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Dixon school district fights off hacker

Superintendent: Private information safe, stored on separate server

Published: Tuesday, March 4, 2014 1:59 p.m. CST • Updated: Wednesday, March 5, 2014 8:56 a.m. CST

(Continued from Page 1)

DIXON – The Dixon school district continues to try to rid its website, email and Twitter accounts of interference from a hacker that compromised those services Sunday.

Shortly after Superintendent Michael Juenger said Tuesday morning that the district had regained control of all three systems, Sauk Valley Media received a tweet from the district's Twitter account that made it clear that wasn't yet the case.

The Dixon Public Schools website currently displays an older version of its design, and the district has shut down its parent portal as a precautionary measure. It will mail new log-in information to parents today.

Juenger said the district doesn't think any sensitive or private information has been compromised, since it is stored on a separate server.

However, the company that runs that server is working to determine if it was affected, said Charles Kinsella, the district's technology director.

Juenger said the district would shut down its email server overnight, and staff should have access this morning.

Jim Fatz, the director of information security at Northern Illinois University, said public bodies and nonprofit groups are at greater risk of being compromised, because they often rely on open source software or products, which are cheaper or free.

Open source software is made available or can be licensed to users, who can then alter or adapt that software to meet their needs. Wordpress, a popular blog and website design company, is an example of open source software.

Fatz doubted that a public entity could pay "top dollar" for advanced security measures.

"From a risk analysis perspective," he said, "the question has to be asked: If it will take $50,000 or $60,000 to secure it, is it worth it?"

While open source software can be more vulnerable, Fatz said, even the most secure networks – like the FBI – can get hacked because the most advanced security measures are only useful until someone figures out their weaknesses. 

The district's website – www.DixonSchools.org – was compromised Sunday night, but by 7:30 a.m. Monday, according to district officials, it had been restored.

Kinsella sent an email to staff saying the GoDaddy account had been hacked and the website had been redirected, but that there was no risk of getting a computer virus through the website.

The district's email, Kinsella said, isn't housed by GoDaddy, but is on another server, and the district uses software from a private company.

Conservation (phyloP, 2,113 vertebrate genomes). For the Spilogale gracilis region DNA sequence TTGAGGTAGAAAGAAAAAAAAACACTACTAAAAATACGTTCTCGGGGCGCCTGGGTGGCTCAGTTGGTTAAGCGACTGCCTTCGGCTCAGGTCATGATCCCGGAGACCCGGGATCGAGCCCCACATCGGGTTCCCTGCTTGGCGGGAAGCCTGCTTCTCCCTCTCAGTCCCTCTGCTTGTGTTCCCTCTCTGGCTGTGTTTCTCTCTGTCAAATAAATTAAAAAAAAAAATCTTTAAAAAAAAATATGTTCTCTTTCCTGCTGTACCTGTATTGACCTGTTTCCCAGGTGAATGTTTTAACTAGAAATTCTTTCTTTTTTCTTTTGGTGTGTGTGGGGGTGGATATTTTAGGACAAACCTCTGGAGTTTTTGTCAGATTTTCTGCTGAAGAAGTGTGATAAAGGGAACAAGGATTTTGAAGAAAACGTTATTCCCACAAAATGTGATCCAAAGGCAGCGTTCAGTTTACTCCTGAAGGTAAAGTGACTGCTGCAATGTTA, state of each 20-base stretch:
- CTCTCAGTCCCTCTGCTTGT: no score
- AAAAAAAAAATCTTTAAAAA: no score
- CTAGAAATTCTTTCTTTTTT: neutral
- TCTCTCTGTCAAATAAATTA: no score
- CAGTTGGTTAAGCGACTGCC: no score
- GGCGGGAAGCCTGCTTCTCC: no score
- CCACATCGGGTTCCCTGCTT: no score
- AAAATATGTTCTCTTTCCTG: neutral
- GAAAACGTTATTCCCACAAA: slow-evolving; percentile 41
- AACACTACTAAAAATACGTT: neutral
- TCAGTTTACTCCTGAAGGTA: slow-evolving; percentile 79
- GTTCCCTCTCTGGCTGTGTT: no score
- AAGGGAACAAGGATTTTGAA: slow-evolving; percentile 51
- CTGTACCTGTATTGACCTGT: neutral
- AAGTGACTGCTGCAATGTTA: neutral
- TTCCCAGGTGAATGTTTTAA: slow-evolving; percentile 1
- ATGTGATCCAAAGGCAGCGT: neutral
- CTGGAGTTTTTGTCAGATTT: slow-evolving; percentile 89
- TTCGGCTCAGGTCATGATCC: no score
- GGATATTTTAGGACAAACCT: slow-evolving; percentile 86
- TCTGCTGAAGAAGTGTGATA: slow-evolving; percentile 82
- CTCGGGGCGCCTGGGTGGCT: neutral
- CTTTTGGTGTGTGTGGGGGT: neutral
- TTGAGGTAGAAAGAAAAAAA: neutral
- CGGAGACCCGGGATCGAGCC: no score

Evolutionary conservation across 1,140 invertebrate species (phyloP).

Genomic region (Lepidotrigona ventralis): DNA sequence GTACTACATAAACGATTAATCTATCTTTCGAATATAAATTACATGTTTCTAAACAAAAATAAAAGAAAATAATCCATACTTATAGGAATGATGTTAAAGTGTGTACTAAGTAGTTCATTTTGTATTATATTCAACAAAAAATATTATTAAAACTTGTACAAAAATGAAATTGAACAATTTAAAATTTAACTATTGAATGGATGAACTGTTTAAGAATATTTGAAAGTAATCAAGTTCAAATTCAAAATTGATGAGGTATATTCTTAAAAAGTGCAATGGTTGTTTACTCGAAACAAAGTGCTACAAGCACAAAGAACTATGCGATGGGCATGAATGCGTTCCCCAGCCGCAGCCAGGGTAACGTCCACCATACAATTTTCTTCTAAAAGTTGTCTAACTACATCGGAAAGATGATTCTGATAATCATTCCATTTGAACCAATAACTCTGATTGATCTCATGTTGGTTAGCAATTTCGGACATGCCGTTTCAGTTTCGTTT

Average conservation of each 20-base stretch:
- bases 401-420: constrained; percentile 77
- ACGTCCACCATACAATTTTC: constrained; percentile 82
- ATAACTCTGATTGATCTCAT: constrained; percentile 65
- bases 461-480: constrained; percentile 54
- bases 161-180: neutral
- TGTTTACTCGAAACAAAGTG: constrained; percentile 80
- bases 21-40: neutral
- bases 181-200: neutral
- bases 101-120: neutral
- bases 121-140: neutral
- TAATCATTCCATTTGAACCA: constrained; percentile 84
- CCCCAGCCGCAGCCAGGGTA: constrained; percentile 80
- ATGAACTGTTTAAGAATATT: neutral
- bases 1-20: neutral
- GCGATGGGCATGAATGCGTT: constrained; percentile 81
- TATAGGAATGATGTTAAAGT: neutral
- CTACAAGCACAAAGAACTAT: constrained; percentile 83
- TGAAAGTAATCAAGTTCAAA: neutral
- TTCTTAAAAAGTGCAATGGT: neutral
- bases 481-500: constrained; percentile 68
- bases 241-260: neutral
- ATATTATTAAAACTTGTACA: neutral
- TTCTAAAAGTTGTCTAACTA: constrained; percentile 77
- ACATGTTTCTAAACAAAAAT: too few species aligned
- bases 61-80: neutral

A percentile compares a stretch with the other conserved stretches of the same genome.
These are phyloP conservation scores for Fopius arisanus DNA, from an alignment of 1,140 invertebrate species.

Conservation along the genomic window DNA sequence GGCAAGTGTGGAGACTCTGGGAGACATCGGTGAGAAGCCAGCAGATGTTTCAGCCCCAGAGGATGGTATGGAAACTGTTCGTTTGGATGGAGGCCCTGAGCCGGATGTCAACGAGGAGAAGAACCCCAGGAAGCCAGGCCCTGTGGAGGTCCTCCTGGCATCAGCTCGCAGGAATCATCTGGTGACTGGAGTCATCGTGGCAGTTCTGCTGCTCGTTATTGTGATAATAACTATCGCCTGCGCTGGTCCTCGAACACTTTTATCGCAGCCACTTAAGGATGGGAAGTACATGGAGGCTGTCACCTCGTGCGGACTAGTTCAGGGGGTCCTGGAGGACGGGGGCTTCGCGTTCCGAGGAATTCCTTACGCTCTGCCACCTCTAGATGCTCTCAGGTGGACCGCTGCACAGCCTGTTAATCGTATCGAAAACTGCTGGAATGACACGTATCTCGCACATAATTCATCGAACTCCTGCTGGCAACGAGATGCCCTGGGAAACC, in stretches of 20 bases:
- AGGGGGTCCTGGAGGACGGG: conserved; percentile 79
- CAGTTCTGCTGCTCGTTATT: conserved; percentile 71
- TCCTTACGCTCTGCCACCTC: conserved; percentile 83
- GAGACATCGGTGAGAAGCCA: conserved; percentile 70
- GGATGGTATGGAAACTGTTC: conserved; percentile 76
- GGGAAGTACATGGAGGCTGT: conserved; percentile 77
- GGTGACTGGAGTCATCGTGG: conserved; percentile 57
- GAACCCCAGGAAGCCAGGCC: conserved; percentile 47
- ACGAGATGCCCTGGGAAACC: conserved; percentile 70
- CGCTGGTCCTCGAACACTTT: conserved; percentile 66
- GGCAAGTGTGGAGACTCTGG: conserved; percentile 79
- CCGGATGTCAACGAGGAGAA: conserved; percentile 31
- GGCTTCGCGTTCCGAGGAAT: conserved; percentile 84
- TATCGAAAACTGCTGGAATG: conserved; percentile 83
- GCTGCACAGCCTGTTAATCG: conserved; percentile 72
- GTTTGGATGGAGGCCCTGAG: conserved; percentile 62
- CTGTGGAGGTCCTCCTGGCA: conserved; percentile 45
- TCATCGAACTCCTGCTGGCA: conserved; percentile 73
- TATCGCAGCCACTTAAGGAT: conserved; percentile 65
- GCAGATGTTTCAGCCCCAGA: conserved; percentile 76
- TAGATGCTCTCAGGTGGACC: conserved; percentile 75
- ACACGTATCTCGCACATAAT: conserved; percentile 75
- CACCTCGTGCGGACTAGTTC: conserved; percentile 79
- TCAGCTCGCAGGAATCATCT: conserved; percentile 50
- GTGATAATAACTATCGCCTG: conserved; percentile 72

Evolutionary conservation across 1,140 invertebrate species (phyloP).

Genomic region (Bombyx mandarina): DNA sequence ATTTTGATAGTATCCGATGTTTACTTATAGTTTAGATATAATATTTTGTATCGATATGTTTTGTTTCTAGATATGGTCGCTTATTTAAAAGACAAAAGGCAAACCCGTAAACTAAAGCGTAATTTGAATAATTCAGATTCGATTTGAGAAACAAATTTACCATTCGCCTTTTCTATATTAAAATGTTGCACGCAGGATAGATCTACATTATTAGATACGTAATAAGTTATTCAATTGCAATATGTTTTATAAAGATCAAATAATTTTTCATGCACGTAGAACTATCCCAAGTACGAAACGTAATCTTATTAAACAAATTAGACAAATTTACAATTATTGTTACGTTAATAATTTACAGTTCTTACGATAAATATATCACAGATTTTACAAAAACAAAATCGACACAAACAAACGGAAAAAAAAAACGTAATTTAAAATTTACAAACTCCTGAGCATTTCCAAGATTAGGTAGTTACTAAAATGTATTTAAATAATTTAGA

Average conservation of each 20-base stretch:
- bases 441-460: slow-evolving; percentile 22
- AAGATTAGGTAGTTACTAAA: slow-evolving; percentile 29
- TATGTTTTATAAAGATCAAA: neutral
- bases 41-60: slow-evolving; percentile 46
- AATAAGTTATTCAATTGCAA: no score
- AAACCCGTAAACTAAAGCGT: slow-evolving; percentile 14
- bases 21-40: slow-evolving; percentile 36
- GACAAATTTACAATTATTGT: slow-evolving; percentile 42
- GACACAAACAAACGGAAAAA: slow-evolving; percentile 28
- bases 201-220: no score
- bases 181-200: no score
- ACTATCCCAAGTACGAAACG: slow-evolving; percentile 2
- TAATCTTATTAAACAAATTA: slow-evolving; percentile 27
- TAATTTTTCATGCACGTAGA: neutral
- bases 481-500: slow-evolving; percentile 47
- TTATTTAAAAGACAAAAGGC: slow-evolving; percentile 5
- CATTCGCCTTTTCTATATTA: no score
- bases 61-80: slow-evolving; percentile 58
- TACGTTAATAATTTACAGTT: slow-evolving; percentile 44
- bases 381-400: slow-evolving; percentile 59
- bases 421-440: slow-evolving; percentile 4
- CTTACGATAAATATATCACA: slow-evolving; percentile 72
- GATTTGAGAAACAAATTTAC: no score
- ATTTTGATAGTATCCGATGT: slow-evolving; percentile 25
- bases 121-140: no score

Using GoDaddy for its website server, Fatz said, could have helped the school district, because it doesn't have to worry about the physical servers. GoDaddy can assist it in getting the website moved to another server on the company's end, he said.

A second redirect

The district's website was restored and remained as it usually is for much of Monday, until it was redirected again Monday night.

The first redirect, Juenger said, sent visitors to a website that had an Internet Protocol, or IP, address registered in Germany. The second redirect, which happened about 10:30 p.m. Monday, had an IP address registered in Canada, Juenger said. 

At 9:30 a.m. Tuesday, the district's website was back up, but with an older design and content. The navigation menu was blue, instead of the usual purple to match the Dixon High School color.

The website was the same late Tuesday night.

The only way to guarantee that a hacker no longer has access to accounts, Fatz said, is start from the beginning. Since the "symptoms" of a hack may not show up right away, a business or public body that has been hacked can can also "go back to [the] last known good data" and rebuild from there.

A point of "last known good data," Fitz said, is a backup of the system its administrators know hasn't been compromised.

However, because hackers often cover their tracks and build security measures to give themselves access and keep others out, going back to the very beginning, Fatz said, can be quicker and easier than trying to figure out when a system was compromised.

Email compromised

At 7:06 p.m. Monday, Sauk Valley Media received an email associated with the account of a Dixon Public Schools employee, but from the content of the email, it was clear the employee hadn't sent the message.

Juenger was informed of the email and later confirmed that the district's email had been compromised. By 8 a.m. today, he said, the district had regained control of the email.

The district's Twitter account was compromised around 7 p.m. Monday, and later locked, Juenger said, preventing any further posts or changes by district officials.

But late Tuesday, the Twitter account still had the same black and white cartoon the website had Sunday night. The tweets sent out by the hacker also remained, and new messages had been sent to Sauk Valley Media.

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